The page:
My emotions tend to run from I Want a Nap -> Where's My People Magazine? -> I Want a Cheeseburger, so it's safe to assume that I'm as deep as a mud puddle. When I have these things that normal people call "feelings," I'm at a loss. I can barely identify them, let alone fix them.
I got pregnant with my middle son after months and months of trying and I finally had it all. A baby on the way. A house in the suburbs. A loving husband. I even had a dog.
I was Living La Vida Aunt Becky. It was all that I'd ever wanted and more.
So why was I so miserable that I could barely slog out of bed every day? Prepartum Depression.
I'd always suffered from a touch of situational depression, but my life kinda read like a bad country song, it wasn't that surprising. Months of being unable to conceive, a threatened miscarriage, and a job that I hated had taken a toll on me.
Finally pregnant, I'd expected to glow and radiate and maybe sit in a field of sunflowers wearing a big floppy hat.
When I found that I could barely leave the house, I was vexed. When I could no longer talk to my friends -- or anyone -- on the phone without bursting into tears or having an anxiety attack, I was perplexed. I'd never so much as had a single panic attack. While I'd often listed "napping" and "eating" as two things I excelled at, I could no longer do either. I was as confused as I was nauseated.
These were the months before I had a blog to confess this to, so I kept my trap shut. No one knew how utterly miserable I was.
I mean, I was creating a new life inside of me! What's more magical than that? And how could I possibly be a good mother if my only "glow" I radiated was from barfing?
Thanks to Andrea Yates, the world knows about postpartum mood disorders. I got a slew of packets about the signs, symptoms, and what to expect if I ever felt like killing my offspring after my first son was born. We studied postpartum depression in nursing school, too. But depression while pregnant? Antenatal depression? Well, that wasn't covered.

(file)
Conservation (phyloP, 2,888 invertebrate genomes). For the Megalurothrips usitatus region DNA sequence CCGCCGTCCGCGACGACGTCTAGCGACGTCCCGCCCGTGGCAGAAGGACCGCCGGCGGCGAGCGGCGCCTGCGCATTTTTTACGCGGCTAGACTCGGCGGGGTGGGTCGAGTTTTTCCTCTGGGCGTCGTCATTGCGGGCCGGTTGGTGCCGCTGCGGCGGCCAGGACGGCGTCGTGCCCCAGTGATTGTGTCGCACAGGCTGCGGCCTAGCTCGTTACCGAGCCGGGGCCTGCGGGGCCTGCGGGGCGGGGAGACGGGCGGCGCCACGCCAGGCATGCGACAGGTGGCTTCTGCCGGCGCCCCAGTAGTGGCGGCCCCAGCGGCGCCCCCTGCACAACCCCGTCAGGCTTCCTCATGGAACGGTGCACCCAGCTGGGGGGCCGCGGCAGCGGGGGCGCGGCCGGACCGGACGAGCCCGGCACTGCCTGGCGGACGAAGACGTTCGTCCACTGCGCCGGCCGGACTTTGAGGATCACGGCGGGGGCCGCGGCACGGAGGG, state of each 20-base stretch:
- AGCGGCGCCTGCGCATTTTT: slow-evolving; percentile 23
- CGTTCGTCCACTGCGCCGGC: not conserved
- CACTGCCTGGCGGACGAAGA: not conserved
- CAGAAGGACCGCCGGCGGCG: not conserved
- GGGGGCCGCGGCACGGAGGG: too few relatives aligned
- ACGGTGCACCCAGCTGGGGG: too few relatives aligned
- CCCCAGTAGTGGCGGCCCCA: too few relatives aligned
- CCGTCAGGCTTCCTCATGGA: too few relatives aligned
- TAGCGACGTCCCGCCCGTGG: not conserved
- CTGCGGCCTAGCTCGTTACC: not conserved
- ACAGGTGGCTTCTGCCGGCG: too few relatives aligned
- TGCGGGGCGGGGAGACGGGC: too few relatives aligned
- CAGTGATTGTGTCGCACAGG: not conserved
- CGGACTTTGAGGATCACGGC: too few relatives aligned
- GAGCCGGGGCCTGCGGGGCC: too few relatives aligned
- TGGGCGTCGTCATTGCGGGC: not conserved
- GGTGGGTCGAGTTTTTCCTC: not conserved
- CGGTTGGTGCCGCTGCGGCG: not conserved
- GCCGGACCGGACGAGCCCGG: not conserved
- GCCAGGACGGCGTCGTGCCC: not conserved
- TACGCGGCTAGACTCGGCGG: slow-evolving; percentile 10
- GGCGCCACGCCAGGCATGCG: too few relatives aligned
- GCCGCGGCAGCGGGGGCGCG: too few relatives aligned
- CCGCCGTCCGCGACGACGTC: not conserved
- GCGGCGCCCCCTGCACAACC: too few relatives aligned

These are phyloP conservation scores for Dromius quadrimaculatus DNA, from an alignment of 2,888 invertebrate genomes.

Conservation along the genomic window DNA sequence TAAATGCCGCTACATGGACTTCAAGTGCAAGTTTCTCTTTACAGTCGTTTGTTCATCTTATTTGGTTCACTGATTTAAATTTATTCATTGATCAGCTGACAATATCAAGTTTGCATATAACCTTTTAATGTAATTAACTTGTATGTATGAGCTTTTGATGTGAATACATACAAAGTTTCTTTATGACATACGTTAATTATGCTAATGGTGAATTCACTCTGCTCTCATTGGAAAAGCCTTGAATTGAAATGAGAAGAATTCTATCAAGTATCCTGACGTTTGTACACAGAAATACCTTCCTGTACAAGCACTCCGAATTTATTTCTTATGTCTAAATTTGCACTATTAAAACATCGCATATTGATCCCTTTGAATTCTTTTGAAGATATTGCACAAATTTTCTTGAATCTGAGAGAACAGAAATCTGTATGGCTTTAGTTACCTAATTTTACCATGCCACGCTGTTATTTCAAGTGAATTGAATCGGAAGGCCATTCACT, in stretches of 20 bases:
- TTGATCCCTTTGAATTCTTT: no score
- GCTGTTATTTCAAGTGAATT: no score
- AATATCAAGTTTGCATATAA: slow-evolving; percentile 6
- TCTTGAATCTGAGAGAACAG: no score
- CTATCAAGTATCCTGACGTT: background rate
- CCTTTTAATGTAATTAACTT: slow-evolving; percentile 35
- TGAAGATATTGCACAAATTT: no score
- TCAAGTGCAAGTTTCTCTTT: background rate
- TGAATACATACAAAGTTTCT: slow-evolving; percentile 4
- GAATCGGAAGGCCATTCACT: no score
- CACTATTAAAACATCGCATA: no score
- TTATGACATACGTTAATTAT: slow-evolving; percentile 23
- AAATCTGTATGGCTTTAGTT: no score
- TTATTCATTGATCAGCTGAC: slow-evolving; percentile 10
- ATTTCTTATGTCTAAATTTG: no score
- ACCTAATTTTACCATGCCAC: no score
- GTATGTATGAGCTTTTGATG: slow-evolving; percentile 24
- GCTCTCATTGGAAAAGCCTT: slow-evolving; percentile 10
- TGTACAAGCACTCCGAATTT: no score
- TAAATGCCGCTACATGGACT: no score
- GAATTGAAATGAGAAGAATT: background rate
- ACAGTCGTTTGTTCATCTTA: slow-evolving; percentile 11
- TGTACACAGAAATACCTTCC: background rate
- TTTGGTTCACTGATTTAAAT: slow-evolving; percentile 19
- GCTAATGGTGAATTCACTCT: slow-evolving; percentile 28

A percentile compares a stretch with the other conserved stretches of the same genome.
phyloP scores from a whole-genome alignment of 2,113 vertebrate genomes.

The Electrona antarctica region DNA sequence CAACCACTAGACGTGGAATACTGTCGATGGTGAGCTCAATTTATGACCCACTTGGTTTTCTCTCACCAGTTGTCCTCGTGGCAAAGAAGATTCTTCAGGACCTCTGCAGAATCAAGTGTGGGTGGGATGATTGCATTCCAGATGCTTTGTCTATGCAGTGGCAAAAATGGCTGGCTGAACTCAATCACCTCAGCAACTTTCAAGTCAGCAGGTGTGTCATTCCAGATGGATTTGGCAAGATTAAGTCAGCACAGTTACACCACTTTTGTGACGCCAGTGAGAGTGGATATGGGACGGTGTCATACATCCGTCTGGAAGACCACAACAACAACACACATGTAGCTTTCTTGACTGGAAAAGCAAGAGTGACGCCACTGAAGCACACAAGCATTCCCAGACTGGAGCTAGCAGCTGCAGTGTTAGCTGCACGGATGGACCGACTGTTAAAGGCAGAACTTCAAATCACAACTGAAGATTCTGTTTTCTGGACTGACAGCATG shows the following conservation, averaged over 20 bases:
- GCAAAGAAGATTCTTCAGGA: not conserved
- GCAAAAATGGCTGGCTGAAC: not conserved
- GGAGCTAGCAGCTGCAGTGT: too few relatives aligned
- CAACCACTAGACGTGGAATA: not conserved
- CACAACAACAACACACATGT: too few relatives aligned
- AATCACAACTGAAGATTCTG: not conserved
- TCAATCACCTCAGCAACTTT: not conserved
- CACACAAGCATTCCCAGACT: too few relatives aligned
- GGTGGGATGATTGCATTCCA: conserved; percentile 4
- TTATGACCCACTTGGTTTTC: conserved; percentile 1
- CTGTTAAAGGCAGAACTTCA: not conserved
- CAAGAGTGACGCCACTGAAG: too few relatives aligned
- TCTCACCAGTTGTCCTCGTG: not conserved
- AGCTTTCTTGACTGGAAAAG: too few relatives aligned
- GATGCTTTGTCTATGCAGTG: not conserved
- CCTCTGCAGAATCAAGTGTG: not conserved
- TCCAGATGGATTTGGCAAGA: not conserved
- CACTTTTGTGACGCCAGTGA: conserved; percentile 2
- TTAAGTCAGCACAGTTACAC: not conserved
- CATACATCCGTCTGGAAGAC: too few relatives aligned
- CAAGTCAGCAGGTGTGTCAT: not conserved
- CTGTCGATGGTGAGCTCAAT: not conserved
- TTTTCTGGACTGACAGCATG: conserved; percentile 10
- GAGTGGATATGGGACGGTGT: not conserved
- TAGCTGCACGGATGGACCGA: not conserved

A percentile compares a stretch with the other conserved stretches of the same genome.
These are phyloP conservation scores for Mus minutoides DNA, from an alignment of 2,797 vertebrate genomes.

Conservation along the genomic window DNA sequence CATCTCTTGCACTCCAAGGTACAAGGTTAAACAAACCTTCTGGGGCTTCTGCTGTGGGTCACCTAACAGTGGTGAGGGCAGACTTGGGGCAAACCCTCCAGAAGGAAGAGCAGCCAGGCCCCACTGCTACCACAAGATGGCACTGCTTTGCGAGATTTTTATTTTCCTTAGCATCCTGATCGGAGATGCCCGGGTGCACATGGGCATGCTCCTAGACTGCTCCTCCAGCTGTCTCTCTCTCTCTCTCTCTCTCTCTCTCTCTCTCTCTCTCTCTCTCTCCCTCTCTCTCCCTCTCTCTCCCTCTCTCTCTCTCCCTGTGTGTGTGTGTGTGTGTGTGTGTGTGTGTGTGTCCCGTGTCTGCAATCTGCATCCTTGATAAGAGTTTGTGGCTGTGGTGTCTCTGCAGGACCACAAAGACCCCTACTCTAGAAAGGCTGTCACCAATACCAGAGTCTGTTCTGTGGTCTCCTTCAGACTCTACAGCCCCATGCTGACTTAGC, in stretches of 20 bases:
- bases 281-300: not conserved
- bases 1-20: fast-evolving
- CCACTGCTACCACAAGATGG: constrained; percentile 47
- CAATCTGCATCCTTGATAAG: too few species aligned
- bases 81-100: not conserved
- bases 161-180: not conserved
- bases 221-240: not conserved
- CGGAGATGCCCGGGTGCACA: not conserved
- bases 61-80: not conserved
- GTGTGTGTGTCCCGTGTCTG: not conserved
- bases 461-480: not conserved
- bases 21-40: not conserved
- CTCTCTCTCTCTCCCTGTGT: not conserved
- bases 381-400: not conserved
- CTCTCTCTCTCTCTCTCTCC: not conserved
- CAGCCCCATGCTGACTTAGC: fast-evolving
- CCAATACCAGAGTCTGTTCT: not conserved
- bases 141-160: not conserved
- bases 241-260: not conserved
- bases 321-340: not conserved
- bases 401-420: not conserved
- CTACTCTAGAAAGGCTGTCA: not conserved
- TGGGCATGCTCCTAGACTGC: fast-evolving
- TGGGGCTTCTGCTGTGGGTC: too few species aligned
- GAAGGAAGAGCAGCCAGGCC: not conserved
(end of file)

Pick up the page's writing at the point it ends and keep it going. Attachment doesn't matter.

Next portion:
After my son was born healthy and pissed off at the world, it was like a veil lifted and the clouds gave way to the sun. I felt like myself again. I could take on the world.
It was then that I finally got a name for what had happened to me (and it didn't involve the words "bad mother"): antepartum depression.
It clicked into place: I wasn't a bad mother. I wasn't a bad wife. I wasn't a bad friend. I was simply suffering from depression. While pregnant.
When I got pregnant with my daughter, I fully expected the depression to come back, and it did, but this time I knew what it was. I knew that it would pass. I knew that it wasn't my fault. Turns out, knowledge IS power.
And that's why I speak out about it. It's important to give these dark things a name. To bring them to light and tell the world about it in the hopes that someone, somewhere will read this and know that they are not alone. That being depressed and pregnant happens to some of us.
There is a light at the end of the tunnel and it is beautiful.
Have any of you suffered from prepartum or postpartum mood disorders? How did you manage it?
Going to baseball games
Riding bike rides in the nice weather
Playing outside after work/school
Going for walks outside